Executive Order 9066

The Writer’s Almanac notes today is the anniversary of the date in 1942 that President Franklin D. Roosevelt signed Executive Order 9066, ordering more than 110,000 Japanese Americans into internment camps. It’s an event we all know in the sense we’ve heard of it. Having heard about it, most of us have an opinion about it; the prevailing view, embraced eventually even by a president as conservative and all-American as Ronald Reagan, is that it was a tragic mistake.

In another way, it’s a history we know little about. Especially in a place like Berkeley where more than 1,000 residents (the official number, published in the Berkeley Gazette in April 1942, was 1,319) were forced to leave. Several older Japanese-American couples lived in our neighborhood when we moved in 17 years ago. They were of a certain age — my parents’ age — that made me wonder not whether their families had been interned but what their internment experiences had been. I never talked to them to find out. But you realize that on this street, or the next one over, and all over town, families were sent packing. To the California deserts, Utah, Wyoming, wherever the camps could be set up quickly.

In San Francisco, the Chronicle ran a story marking the departure of the last “Japanese” from the city.

“For the first time in 81 years, not a single Japanese is walking the streets of San Francisco. The last group, 274 of them, were moved yesterday to the Tanforan assembly center. Only a scant half dozen are left, all seriously ill in San Francisco hospitals. ”

At University of California’s commencement, campus president Robert Gordon Sproul announced that the senior class’s top student “cannot be here today because his country has called him elsewhere.” Three weeks earlier, the student, Harvey Akio Itano, had been sent to the Tule Lake camp in northeastern California. Among the other UC seniors forced out of school before graduation was Yoshiko Uchida, who lived with her family on Stuart Street near Shattuck Avenue and kept a scrapbook (online through the University of California) of her new life (and later wrote many books about it).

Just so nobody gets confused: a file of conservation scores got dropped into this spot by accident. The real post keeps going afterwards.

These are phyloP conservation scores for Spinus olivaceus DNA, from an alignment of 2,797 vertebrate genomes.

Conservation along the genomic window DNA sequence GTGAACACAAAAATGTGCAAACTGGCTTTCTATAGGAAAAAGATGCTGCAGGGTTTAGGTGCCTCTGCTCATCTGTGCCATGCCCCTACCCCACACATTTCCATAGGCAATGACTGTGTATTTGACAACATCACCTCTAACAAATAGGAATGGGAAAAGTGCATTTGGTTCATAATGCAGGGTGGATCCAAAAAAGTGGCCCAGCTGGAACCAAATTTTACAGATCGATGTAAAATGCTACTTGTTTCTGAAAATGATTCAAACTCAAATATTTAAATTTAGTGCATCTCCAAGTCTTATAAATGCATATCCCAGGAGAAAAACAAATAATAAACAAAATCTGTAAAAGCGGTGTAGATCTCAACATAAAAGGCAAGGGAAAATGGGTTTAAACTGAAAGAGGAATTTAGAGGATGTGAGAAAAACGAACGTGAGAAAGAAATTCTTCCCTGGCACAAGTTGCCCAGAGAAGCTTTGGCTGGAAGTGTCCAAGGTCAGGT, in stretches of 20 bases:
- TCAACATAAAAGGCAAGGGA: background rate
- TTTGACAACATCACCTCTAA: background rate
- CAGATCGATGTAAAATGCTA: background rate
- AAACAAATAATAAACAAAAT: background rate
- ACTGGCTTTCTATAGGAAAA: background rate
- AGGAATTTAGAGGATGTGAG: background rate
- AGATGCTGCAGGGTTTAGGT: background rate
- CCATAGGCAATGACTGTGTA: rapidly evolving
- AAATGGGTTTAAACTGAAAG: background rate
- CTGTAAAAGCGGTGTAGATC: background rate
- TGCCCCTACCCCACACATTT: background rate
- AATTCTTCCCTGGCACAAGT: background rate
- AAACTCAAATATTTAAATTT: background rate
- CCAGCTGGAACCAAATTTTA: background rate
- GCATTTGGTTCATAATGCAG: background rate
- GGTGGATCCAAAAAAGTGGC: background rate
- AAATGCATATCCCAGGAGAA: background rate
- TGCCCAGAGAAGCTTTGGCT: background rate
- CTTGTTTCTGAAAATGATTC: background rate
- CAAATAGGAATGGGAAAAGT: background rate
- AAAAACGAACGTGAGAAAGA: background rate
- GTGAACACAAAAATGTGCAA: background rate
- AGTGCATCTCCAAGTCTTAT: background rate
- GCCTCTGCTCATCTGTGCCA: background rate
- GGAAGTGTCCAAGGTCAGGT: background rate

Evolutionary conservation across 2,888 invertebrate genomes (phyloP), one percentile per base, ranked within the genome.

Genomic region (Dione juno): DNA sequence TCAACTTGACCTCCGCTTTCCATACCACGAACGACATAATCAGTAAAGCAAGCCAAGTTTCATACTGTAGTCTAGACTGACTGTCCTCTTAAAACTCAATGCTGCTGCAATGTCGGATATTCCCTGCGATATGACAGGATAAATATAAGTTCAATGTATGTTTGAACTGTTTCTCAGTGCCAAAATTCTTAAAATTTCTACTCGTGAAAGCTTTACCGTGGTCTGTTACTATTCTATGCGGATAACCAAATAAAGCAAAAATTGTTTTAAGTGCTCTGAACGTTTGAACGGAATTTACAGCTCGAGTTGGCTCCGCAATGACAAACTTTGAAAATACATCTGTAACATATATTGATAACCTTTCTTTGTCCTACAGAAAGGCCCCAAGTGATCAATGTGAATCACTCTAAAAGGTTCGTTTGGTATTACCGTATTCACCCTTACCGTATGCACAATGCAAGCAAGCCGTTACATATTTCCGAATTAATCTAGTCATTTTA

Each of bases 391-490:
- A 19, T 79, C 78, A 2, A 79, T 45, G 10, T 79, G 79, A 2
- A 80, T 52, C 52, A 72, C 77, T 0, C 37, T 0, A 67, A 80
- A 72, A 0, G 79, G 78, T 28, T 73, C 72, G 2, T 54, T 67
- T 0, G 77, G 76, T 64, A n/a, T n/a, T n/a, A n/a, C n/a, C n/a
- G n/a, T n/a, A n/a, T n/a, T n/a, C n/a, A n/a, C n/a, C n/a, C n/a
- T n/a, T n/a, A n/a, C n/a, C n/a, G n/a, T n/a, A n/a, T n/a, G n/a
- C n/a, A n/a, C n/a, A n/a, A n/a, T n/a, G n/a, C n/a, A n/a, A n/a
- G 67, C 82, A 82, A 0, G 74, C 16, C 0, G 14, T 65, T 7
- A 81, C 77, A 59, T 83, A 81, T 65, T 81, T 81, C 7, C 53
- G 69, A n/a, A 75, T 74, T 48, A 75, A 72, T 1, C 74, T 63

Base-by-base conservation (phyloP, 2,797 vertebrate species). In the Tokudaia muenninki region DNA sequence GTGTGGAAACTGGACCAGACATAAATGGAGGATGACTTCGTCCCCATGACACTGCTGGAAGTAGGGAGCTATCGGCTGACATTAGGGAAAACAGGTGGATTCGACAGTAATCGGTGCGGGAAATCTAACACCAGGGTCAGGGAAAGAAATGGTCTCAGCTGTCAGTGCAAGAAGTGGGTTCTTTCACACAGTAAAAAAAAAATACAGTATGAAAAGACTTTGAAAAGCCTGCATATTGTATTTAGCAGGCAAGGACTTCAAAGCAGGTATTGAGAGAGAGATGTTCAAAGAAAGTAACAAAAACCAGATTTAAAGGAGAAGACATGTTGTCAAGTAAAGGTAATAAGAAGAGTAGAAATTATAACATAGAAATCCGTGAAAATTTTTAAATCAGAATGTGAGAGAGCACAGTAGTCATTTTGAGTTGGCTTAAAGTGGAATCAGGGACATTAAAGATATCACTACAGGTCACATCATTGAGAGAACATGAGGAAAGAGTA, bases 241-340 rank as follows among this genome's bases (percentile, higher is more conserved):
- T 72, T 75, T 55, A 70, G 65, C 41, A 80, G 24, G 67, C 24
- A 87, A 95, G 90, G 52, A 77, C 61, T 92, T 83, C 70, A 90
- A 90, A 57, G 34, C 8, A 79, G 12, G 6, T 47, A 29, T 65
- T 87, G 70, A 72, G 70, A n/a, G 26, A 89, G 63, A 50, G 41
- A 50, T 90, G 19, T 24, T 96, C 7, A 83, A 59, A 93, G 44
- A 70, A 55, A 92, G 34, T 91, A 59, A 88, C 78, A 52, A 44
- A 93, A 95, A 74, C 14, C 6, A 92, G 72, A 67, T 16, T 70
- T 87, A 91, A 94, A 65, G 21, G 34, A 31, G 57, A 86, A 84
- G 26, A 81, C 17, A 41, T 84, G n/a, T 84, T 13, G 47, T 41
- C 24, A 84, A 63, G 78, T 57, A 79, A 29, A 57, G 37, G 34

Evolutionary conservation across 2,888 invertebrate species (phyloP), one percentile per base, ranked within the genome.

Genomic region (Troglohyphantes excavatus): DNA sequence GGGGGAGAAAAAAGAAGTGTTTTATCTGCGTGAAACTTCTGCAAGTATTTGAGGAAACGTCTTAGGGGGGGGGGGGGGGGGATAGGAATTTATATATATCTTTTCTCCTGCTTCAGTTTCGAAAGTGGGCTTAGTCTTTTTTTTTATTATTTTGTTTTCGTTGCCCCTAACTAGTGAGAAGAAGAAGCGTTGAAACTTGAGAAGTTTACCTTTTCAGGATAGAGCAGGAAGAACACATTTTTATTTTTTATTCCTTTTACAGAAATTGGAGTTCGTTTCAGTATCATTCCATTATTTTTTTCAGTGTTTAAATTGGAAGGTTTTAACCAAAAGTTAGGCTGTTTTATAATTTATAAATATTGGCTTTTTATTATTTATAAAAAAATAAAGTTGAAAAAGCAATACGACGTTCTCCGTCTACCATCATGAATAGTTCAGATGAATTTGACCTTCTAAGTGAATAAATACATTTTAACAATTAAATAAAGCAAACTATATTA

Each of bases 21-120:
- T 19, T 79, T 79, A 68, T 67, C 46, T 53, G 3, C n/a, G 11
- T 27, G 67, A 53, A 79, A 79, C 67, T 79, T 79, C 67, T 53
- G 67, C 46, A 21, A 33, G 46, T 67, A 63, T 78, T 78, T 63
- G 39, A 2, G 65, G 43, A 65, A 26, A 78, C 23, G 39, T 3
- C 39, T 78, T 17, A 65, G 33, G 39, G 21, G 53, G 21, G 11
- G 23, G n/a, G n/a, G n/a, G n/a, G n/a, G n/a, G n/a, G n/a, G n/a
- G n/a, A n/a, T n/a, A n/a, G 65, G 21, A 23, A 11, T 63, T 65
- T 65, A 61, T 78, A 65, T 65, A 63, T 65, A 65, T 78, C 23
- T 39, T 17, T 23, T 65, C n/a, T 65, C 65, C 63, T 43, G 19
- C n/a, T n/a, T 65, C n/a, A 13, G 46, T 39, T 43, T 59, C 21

You can go looking for scraps of the internment history, and sometimes they find you. In October, I was driving back to the Bay Area from Mojave and decided to take the long way, up U.S. 395, at the foot of the Sierra Nevada’s eastern flank. Late in the afternoon, speeding north up the dry floor of the Owens Valley, I passed a sign saying Manzanar was just ahead. I knew the name, that it was one of the camps, that it was out in the middle of the desert someplace, but not much more than that. Suddenly, here it was. So I turned off and spent a while driving around what is now a national historic site.

Sagebrush has claimed most of the camp, though you can see come of its streets leading off into the desert, and there’s an effort under way to rebuild (or recreate) one of the barracks buildings. The most-frequented place at Manzanar — not counting the visitor center — is the cemetery. The bordering fence is heavily festooned with origami cranes, and lots of impromptu memorial offerings have been left behind.

On the Bike